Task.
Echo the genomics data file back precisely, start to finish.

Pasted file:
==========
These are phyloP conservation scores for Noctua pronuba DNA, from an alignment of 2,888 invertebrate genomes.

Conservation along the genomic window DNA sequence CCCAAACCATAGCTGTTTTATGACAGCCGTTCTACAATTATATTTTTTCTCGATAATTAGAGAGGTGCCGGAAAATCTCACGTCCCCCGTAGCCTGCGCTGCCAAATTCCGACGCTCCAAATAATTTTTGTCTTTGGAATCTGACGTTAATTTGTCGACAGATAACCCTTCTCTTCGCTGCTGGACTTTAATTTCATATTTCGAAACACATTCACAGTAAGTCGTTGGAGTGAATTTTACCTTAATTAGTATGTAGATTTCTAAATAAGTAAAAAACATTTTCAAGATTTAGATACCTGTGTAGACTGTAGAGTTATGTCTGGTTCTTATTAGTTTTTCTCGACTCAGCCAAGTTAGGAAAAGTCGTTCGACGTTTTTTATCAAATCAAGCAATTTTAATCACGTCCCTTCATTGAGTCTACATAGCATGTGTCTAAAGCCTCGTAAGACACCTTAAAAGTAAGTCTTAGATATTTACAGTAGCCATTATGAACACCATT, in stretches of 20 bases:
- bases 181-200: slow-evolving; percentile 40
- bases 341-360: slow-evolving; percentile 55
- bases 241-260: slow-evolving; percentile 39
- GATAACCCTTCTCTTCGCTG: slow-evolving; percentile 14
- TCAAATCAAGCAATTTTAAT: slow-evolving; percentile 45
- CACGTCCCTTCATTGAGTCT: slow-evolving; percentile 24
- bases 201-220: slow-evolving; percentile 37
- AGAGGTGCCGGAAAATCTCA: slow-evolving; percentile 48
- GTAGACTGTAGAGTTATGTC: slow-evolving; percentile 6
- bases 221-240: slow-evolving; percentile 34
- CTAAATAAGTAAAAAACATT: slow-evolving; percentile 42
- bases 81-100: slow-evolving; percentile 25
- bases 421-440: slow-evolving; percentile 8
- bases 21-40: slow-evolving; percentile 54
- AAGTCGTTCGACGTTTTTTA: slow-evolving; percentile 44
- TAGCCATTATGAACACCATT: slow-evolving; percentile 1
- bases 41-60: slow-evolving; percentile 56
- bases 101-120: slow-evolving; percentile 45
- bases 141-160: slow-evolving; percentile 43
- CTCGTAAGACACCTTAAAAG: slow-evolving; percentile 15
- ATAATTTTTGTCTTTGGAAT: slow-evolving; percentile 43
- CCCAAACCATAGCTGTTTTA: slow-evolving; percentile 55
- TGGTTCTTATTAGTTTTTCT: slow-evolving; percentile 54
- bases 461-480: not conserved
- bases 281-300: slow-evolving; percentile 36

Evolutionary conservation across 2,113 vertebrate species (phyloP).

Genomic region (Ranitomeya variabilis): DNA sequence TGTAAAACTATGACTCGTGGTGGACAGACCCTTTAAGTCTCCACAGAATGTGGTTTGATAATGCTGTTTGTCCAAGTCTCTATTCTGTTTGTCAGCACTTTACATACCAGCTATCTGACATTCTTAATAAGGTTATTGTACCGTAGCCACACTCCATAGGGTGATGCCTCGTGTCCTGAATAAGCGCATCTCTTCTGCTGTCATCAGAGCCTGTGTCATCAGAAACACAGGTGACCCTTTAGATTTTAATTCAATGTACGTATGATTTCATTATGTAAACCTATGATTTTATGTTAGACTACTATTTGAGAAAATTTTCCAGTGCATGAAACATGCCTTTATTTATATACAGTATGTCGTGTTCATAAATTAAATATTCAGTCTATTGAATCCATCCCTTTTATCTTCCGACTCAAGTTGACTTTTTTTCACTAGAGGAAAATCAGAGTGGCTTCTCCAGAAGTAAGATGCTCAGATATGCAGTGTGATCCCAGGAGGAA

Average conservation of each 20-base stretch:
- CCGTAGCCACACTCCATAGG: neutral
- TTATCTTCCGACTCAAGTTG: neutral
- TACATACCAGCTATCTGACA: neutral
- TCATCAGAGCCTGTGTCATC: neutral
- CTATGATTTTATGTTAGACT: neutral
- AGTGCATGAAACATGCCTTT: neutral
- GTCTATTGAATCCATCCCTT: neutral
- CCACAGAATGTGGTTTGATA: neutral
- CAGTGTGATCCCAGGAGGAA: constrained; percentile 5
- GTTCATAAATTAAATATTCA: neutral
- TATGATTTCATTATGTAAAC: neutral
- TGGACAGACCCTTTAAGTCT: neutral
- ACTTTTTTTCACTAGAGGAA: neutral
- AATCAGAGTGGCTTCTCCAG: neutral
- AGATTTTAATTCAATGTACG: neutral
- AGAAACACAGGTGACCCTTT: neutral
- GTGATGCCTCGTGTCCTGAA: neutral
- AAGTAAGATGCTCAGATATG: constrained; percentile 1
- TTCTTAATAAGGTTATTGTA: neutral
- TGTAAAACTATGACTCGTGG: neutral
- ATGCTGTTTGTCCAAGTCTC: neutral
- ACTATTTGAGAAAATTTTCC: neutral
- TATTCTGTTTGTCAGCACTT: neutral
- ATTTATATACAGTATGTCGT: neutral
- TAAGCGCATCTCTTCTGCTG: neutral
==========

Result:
These are phyloP conservation scores for Noctua pronuba DNA, from an alignment of 2,888 invertebrate genomes.

Conservation along the genomic window DNA sequence CCCAAACCATAGCTGTTTTATGACAGCCGTTCTACAATTATATTTTTTCTCGATAATTAGAGAGGTGCCGGAAAATCTCACGTCCCCCGTAGCCTGCGCTGCCAAATTCCGACGCTCCAAATAATTTTTGTCTTTGGAATCTGACGTTAATTTGTCGACAGATAACCCTTCTCTTCGCTGCTGGACTTTAATTTCATATTTCGAAACACATTCACAGTAAGTCGTTGGAGTGAATTTTACCTTAATTAGTATGTAGATTTCTAAATAAGTAAAAAACATTTTCAAGATTTAGATACCTGTGTAGACTGTAGAGTTATGTCTGGTTCTTATTAGTTTTTCTCGACTCAGCCAAGTTAGGAAAAGTCGTTCGACGTTTTTTATCAAATCAAGCAATTTTAATCACGTCCCTTCATTGAGTCTACATAGCATGTGTCTAAAGCCTCGTAAGACACCTTAAAAGTAAGTCTTAGATATTTACAGTAGCCATTATGAACACCATT, in stretches of 20 bases:
- bases 181-200: slow-evolving; percentile 40
- bases 341-360: slow-evolving; percentile 55
- bases 241-260: slow-evolving; percentile 39
- GATAACCCTTCTCTTCGCTG: slow-evolving; percentile 14
- TCAAATCAAGCAATTTTAAT: slow-evolving; percentile 45
- CACGTCCCTTCATTGAGTCT: slow-evolving; percentile 24
- bases 201-220: slow-evolving; percentile 37
- AGAGGTGCCGGAAAATCTCA: slow-evolving; percentile 48
- GTAGACTGTAGAGTTATGTC: slow-evolving; percentile 6
- bases 221-240: slow-evolving; percentile 34
- CTAAATAAGTAAAAAACATT: slow-evolving; percentile 42
- bases 81-100: slow-evolving; percentile 25
- bases 421-440: slow-evolving; percentile 8
- bases 21-40: slow-evolving; percentile 54
- AAGTCGTTCGACGTTTTTTA: slow-evolving; percentile 44
- TAGCCATTATGAACACCATT: slow-evolving; percentile 1
- bases 41-60: slow-evolving; percentile 56
- bases 101-120: slow-evolving; percentile 45
- bases 141-160: slow-evolving; percentile 43
- CTCGTAAGACACCTTAAAAG: slow-evolving; percentile 15
- ATAATTTTTGTCTTTGGAAT: slow-evolving; percentile 43
- CCCAAACCATAGCTGTTTTA: slow-evolving; percentile 55
- TGGTTCTTATTAGTTTTTCT: slow-evolving; percentile 54
- bases 461-480: not conserved
- bases 281-300: slow-evolving; percentile 36

Evolutionary conservation across 2,113 vertebrate species (phyloP).

Genomic region (Ranitomeya variabilis): DNA sequence TGTAAAACTATGACTCGTGGTGGACAGACCCTTTAAGTCTCCACAGAATGTGGTTTGATAATGCTGTTTGTCCAAGTCTCTATTCTGTTTGTCAGCACTTTACATACCAGCTATCTGACATTCTTAATAAGGTTATTGTACCGTAGCCACACTCCATAGGGTGATGCCTCGTGTCCTGAATAAGCGCATCTCTTCTGCTGTCATCAGAGCCTGTGTCATCAGAAACACAGGTGACCCTTTAGATTTTAATTCAATGTACGTATGATTTCATTATGTAAACCTATGATTTTATGTTAGACTACTATTTGAGAAAATTTTCCAGTGCATGAAACATGCCTTTATTTATATACAGTATGTCGTGTTCATAAATTAAATATTCAGTCTATTGAATCCATCCCTTTTATCTTCCGACTCAAGTTGACTTTTTTTCACTAGAGGAAAATCAGAGTGGCTTCTCCAGAAGTAAGATGCTCAGATATGCAGTGTGATCCCAGGAGGAA

Average conservation of each 20-base stretch:
- CCGTAGCCACACTCCATAGG: neutral
- TTATCTTCCGACTCAAGTTG: neutral
- TACATACCAGCTATCTGACA: neutral
- TCATCAGAGCCTGTGTCATC: neutral
- CTATGATTTTATGTTAGACT: neutral
- AGTGCATGAAACATGCCTTT: neutral
- GTCTATTGAATCCATCCCTT: neutral
- CCACAGAATGTGGTTTGATA: neutral
- CAGTGTGATCCCAGGAGGAA: constrained; percentile 5
- GTTCATAAATTAAATATTCA: neutral
- TATGATTTCATTATGTAAAC: neutral
- TGGACAGACCCTTTAAGTCT: neutral
- ACTTTTTTTCACTAGAGGAA: neutral
- AATCAGAGTGGCTTCTCCAG: neutral
- AGATTTTAATTCAATGTACG: neutral
- AGAAACACAGGTGACCCTTT: neutral
- GTGATGCCTCGTGTCCTGAA: neutral
- AAGTAAGATGCTCAGATATG: constrained; percentile 1
- TTCTTAATAAGGTTATTGTA: neutral
- TGTAAAACTATGACTCGTGG: neutral
- ATGCTGTTTGTCCAAGTCTC: neutral
- ACTATTTGAGAAAATTTTCC: neutral
- TATTCTGTTTGTCAGCACTT: neutral
- ATTTATATACAGTATGTCGT: neutral
- TAAGCGCATCTCTTCTGCTG: neutral